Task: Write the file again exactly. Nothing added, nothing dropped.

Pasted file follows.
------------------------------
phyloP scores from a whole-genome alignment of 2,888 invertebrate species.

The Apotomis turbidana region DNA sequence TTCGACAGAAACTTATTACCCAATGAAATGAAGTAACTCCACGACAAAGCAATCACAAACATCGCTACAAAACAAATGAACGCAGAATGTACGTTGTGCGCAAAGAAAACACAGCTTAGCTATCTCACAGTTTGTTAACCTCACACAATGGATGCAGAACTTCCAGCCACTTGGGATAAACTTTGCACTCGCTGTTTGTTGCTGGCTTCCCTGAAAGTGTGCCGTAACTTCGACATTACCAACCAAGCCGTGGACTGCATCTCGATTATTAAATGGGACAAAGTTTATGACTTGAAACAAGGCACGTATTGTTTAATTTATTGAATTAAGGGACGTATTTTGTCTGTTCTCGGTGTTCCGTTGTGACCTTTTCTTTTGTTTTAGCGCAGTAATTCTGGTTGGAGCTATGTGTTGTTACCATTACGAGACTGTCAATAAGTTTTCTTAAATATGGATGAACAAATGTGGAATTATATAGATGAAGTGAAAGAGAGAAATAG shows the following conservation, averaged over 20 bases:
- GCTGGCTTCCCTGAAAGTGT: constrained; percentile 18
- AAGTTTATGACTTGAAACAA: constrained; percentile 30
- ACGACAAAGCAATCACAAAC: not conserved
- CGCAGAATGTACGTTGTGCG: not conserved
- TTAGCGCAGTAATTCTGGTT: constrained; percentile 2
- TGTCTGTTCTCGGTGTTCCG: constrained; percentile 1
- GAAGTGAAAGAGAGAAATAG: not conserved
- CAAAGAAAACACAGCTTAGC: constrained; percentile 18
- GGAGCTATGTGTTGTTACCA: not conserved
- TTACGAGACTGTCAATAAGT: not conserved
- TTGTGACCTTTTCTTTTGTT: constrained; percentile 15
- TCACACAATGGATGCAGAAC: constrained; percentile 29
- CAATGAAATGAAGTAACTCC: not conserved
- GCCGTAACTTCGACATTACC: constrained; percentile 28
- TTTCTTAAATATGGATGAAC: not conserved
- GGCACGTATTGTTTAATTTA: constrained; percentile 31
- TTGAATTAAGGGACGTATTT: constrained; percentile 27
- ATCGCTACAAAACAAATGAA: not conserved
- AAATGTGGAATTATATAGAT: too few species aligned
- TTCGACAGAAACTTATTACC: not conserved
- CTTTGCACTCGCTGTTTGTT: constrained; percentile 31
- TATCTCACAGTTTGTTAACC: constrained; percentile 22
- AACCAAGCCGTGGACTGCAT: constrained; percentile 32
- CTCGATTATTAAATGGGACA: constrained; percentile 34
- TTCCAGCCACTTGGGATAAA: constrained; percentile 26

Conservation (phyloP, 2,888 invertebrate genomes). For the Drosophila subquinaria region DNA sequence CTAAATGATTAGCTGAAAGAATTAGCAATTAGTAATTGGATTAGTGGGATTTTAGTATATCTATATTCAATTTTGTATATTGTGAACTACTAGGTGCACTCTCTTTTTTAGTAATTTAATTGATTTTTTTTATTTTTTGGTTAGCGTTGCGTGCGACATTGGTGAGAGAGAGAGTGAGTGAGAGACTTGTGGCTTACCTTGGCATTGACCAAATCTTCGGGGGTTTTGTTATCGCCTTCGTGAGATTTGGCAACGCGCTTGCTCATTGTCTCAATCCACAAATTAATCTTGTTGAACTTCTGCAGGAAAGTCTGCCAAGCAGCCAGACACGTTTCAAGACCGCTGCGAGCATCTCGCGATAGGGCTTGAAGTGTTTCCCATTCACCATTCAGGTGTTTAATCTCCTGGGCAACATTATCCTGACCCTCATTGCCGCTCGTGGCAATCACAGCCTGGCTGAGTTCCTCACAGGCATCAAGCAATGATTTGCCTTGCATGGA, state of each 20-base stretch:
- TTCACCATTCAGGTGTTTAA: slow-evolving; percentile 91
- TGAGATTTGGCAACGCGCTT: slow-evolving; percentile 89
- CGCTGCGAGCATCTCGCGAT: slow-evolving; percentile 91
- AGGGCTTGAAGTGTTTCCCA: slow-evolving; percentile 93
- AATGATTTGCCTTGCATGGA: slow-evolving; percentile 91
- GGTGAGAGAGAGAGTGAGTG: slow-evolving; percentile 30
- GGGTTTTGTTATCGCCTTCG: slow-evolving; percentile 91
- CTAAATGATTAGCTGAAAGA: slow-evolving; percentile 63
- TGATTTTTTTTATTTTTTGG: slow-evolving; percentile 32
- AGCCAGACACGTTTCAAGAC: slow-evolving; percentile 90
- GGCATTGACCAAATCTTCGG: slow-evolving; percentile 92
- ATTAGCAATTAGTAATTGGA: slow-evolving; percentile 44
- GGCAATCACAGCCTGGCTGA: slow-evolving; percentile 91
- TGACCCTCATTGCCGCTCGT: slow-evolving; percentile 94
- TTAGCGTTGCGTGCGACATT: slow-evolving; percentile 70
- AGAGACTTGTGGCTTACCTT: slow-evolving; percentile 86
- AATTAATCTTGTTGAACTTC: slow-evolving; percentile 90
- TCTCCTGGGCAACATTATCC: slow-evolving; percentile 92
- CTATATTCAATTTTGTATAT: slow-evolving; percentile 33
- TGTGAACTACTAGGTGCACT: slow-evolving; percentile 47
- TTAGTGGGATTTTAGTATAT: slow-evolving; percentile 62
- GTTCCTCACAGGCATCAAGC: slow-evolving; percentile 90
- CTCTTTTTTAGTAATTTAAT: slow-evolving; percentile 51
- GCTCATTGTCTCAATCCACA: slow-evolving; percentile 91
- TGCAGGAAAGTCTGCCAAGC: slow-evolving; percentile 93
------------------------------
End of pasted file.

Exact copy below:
phyloP scores from a whole-genome alignment of 2,888 invertebrate species.

The Apotomis turbidana region DNA sequence TTCGACAGAAACTTATTACCCAATGAAATGAAGTAACTCCACGACAAAGCAATCACAAACATCGCTACAAAACAAATGAACGCAGAATGTACGTTGTGCGCAAAGAAAACACAGCTTAGCTATCTCACAGTTTGTTAACCTCACACAATGGATGCAGAACTTCCAGCCACTTGGGATAAACTTTGCACTCGCTGTTTGTTGCTGGCTTCCCTGAAAGTGTGCCGTAACTTCGACATTACCAACCAAGCCGTGGACTGCATCTCGATTATTAAATGGGACAAAGTTTATGACTTGAAACAAGGCACGTATTGTTTAATTTATTGAATTAAGGGACGTATTTTGTCTGTTCTCGGTGTTCCGTTGTGACCTTTTCTTTTGTTTTAGCGCAGTAATTCTGGTTGGAGCTATGTGTTGTTACCATTACGAGACTGTCAATAAGTTTTCTTAAATATGGATGAACAAATGTGGAATTATATAGATGAAGTGAAAGAGAGAAATAG shows the following conservation, averaged over 20 bases:
- GCTGGCTTCCCTGAAAGTGT: constrained; percentile 18
- AAGTTTATGACTTGAAACAA: constrained; percentile 30
- ACGACAAAGCAATCACAAAC: not conserved
- CGCAGAATGTACGTTGTGCG: not conserved
- TTAGCGCAGTAATTCTGGTT: constrained; percentile 2
- TGTCTGTTCTCGGTGTTCCG: constrained; percentile 1
- GAAGTGAAAGAGAGAAATAG: not conserved
- CAAAGAAAACACAGCTTAGC: constrained; percentile 18
- GGAGCTATGTGTTGTTACCA: not conserved
- TTACGAGACTGTCAATAAGT: not conserved
- TTGTGACCTTTTCTTTTGTT: constrained; percentile 15
- TCACACAATGGATGCAGAAC: constrained; percentile 29
- CAATGAAATGAAGTAACTCC: not conserved
- GCCGTAACTTCGACATTACC: constrained; percentile 28
- TTTCTTAAATATGGATGAAC: not conserved
- GGCACGTATTGTTTAATTTA: constrained; percentile 31
- TTGAATTAAGGGACGTATTT: constrained; percentile 27
- ATCGCTACAAAACAAATGAA: not conserved
- AAATGTGGAATTATATAGAT: too few species aligned
- TTCGACAGAAACTTATTACC: not conserved
- CTTTGCACTCGCTGTTTGTT: constrained; percentile 31
- TATCTCACAGTTTGTTAACC: constrained; percentile 22
- AACCAAGCCGTGGACTGCAT: constrained; percentile 32
- CTCGATTATTAAATGGGACA: constrained; percentile 34
- TTCCAGCCACTTGGGATAAA: constrained; percentile 26

Conservation (phyloP, 2,888 invertebrate genomes). For the Drosophila subquinaria region DNA sequence CTAAATGATTAGCTGAAAGAATTAGCAATTAGTAATTGGATTAGTGGGATTTTAGTATATCTATATTCAATTTTGTATATTGTGAACTACTAGGTGCACTCTCTTTTTTAGTAATTTAATTGATTTTTTTTATTTTTTGGTTAGCGTTGCGTGCGACATTGGTGAGAGAGAGAGTGAGTGAGAGACTTGTGGCTTACCTTGGCATTGACCAAATCTTCGGGGGTTTTGTTATCGCCTTCGTGAGATTTGGCAACGCGCTTGCTCATTGTCTCAATCCACAAATTAATCTTGTTGAACTTCTGCAGGAAAGTCTGCCAAGCAGCCAGACACGTTTCAAGACCGCTGCGAGCATCTCGCGATAGGGCTTGAAGTGTTTCCCATTCACCATTCAGGTGTTTAATCTCCTGGGCAACATTATCCTGACCCTCATTGCCGCTCGTGGCAATCACAGCCTGGCTGAGTTCCTCACAGGCATCAAGCAATGATTTGCCTTGCATGGA, state of each 20-base stretch:
- TTCACCATTCAGGTGTTTAA: slow-evolving; percentile 91
- TGAGATTTGGCAACGCGCTT: slow-evolving; percentile 89
- CGCTGCGAGCATCTCGCGAT: slow-evolving; percentile 91
- AGGGCTTGAAGTGTTTCCCA: slow-evolving; percentile 93
- AATGATTTGCCTTGCATGGA: slow-evolving; percentile 91
- GGTGAGAGAGAGAGTGAGTG: slow-evolving; percentile 30
- GGGTTTTGTTATCGCCTTCG: slow-evolving; percentile 91
- CTAAATGATTAGCTGAAAGA: slow-evolving; percentile 63
- TGATTTTTTTTATTTTTTGG: slow-evolving; percentile 32
- AGCCAGACACGTTTCAAGAC: slow-evolving; percentile 90
- GGCATTGACCAAATCTTCGG: slow-evolving; percentile 92
- ATTAGCAATTAGTAATTGGA: slow-evolving; percentile 44
- GGCAATCACAGCCTGGCTGA: slow-evolving; percentile 91
- TGACCCTCATTGCCGCTCGT: slow-evolving; percentile 94
- TTAGCGTTGCGTGCGACATT: slow-evolving; percentile 70
- AGAGACTTGTGGCTTACCTT: slow-evolving; percentile 86
- AATTAATCTTGTTGAACTTC: slow-evolving; percentile 90
- TCTCCTGGGCAACATTATCC: slow-evolving; percentile 92
- CTATATTCAATTTTGTATAT: slow-evolving; percentile 33
- TGTGAACTACTAGGTGCACT: slow-evolving; percentile 47
- TTAGTGGGATTTTAGTATAT: slow-evolving; percentile 62
- GTTCCTCACAGGCATCAAGC: slow-evolving; percentile 90
- CTCTTTTTTAGTAATTTAAT: slow-evolving; percentile 51
- GCTCATTGTCTCAATCCACA: slow-evolving; percentile 91
- TGCAGGAAAGTCTGCCAAGC: slow-evolving; percentile 93